Despite the recent hype that marriage isn’t for you, it actually is. Here’s why.
I’m sure by now you’ve read the viral post by Seth Adam Smith about Marriage Isn’t for You. In the article he states “True marriage (and true love) is never about you. It’s about the person you love — their wants, their needs, their hopes, and their dreams. Selfishness demands, “What’s in it for me?” while Love asks, “What can I give?” As the editor of the Marriage section, I debated re-posting it here. But in my better judgment I decided against it because as a marriage counselor I wholeheartedly and fundamentally disagree with it. Here’s why:
Why I Disagree That Marriage Isn’t For You
1) It’s a completely false notion that to be happy in your marriage all you have to do is make your spouse happy. This assumes two things that are not physically possible: 1) that there’s some magic button you can push that can somehow “make” someone be happy. And 2) it assumes that by someone else being happy, it pushes another magic button that somehow makes you happy. The fact of the matter is, no such magic buttons exist. No matter how much you try to “make” your spouse be happy that’s just simply not within your control. And even when your spouse is happy, that doesn’t mean you will be. As one author recently wrote, that’s why the phrase “happy wife, happy life” is erroneous.
2) Focusing solely on your spouse’s happiness – without regard to your own – leaves you wide open to being bulldozed. As a marriage counselor, I have seen so many spouses who are so wrapped up in making their spouse happy that they don’t recognize that they’re being bulldozed. Sure, focusing on your spouse makes sure they’re being pampered, and they may be happy as a clam, but it’s at an expense that’s harmful to you – which is ultimately harmful to the relationship, too. It’s like the characters in the Eminem and Rihana song Love the Way You Lie. They think that if they can only keep their spouse happy, their marriage (and themselves) will be happy, too – despite how toxic the rest of the relationship is (in the song there’s domestic violence occurring).
3) Another reason I have to fundamentally disagree with this article is because I have seen spouses on the receiving end who are being pampered but are feeling smothered, suffocated and end up feeling claustrophobic because of it. I know what you’re thinking. Who wouldn’t want a spouse who bends over backwards for them, right? Trust me you really don’t.
Think back to middle school when you had that boy/girlfriend who told you they loved you all the time and would say things like “I know you don’t love me as much I love you, but I’m just happy that you love me at all”. Then they’d write notes to you every period and call you every day – just to make you happy. After so long it just got exhausting. So you broke up with them. And your boy/girlfriend probably went berserk saying things like “what did I do wrong, just give me another chance. I’ll change, I’ll change”. Sure, the pampering was nice for a while. But you broke up with them because you eventually felt suffocated.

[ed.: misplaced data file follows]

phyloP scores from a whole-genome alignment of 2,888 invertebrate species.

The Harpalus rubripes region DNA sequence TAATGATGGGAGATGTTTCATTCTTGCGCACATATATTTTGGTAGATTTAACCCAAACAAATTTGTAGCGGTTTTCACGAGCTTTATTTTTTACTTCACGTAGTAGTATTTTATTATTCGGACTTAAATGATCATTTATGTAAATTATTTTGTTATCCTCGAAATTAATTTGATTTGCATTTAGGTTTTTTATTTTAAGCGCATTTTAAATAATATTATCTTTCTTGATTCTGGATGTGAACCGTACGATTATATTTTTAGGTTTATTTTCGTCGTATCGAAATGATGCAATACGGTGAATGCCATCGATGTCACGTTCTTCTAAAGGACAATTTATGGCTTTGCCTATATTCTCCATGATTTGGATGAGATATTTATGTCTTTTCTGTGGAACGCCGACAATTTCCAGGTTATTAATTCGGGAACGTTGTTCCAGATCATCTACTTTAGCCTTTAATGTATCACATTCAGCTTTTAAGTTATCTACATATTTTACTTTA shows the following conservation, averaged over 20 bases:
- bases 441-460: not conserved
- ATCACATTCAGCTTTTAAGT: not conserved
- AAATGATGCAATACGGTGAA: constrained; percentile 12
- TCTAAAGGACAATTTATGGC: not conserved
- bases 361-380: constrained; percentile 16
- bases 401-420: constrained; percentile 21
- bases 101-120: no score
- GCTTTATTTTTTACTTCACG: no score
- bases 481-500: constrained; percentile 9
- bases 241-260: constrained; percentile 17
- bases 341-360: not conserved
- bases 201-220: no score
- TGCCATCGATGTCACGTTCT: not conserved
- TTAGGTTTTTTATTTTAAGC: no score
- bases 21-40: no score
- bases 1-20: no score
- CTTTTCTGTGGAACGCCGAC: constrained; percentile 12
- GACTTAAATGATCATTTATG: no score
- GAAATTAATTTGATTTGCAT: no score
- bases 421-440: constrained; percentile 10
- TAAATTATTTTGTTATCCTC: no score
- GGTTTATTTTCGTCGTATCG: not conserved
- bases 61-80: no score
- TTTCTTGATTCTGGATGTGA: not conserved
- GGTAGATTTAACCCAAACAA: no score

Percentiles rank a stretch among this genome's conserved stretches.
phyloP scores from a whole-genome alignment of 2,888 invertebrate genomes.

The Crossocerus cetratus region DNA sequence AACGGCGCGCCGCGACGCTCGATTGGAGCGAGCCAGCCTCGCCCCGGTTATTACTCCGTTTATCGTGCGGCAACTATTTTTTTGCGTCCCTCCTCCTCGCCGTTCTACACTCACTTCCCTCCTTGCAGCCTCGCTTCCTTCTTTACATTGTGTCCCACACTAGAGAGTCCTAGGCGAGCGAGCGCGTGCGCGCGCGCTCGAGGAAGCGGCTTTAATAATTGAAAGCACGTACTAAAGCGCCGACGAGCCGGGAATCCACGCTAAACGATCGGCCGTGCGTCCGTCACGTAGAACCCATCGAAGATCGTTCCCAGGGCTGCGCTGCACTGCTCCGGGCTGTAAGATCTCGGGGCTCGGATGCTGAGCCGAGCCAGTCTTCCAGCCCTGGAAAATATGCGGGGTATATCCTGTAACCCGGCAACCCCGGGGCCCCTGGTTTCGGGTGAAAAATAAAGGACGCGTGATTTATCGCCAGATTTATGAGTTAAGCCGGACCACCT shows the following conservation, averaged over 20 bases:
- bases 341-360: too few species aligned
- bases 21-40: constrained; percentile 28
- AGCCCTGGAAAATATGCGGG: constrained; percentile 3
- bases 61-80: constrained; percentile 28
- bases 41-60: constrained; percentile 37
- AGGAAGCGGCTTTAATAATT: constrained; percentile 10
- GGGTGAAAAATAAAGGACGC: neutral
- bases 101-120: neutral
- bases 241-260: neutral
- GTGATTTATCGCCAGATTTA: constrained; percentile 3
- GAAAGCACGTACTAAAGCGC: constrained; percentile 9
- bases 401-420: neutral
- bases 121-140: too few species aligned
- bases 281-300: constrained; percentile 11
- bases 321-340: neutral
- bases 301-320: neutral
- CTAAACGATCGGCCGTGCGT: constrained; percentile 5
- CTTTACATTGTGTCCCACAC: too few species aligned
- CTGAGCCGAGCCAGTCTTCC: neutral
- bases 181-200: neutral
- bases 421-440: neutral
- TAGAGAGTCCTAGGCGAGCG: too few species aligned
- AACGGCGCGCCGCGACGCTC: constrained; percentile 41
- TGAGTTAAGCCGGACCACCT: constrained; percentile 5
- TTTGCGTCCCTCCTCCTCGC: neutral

Instead of thinking that marriage is supposed to be just for your spouse, a more balanced approach is much better. You are a person. You have wants, feelings, needs and desires, too. As a person, it’s your right to have these needs and wants met in a relationship. If you’re not having them met, the solution isn’t to love your spouse even more in hopes that this will push a magic button that suddenly “makes” you happy. After so long of “making” your spouse happy you’ll find that the magic button isn’t working because you’re still not happy. And you’re not happy because you’re needs aren’t being met. So instead of focusing even more on your spouse, be assertive. Be confident. Make your wants and needs known. Be willing to meet your spouse’s needs but make sure that you’re also getting yours met.
I share a mathematical principle with clients that relates well to couples. It is that 1 x 1/2 = 1/2. What I mean by this is that it takes two whole people to create a whole relationship. If one of you is not contributing wholly to the relationship, you’re creating a fraction of a relationship. And if you’re pampering your spouse with little regard to yourself you’re not being an emotionally whole contributor. You’re also not giving your spouse the opportunity to be a whole contributor to the relationship, either. And as a result, your relationship suffers – despite your good intentions.
Now, don’t get me wrong. It’s a romantic idea to love your spouse no matter what the cost to you is. And to some extent I wish a lot more people knew how to selflessly love another. I can see Seth Adam Smith’s point that a lot of times marital problems occur because you’re thinking too much about yourself and expecting your spouse to do all the work. But in our age of marital fairy tales where one spouse can somehow unilaterally create their spouse’s happiness, I think the article is only perpetuating a perceived notion that’s already damaging marriages.
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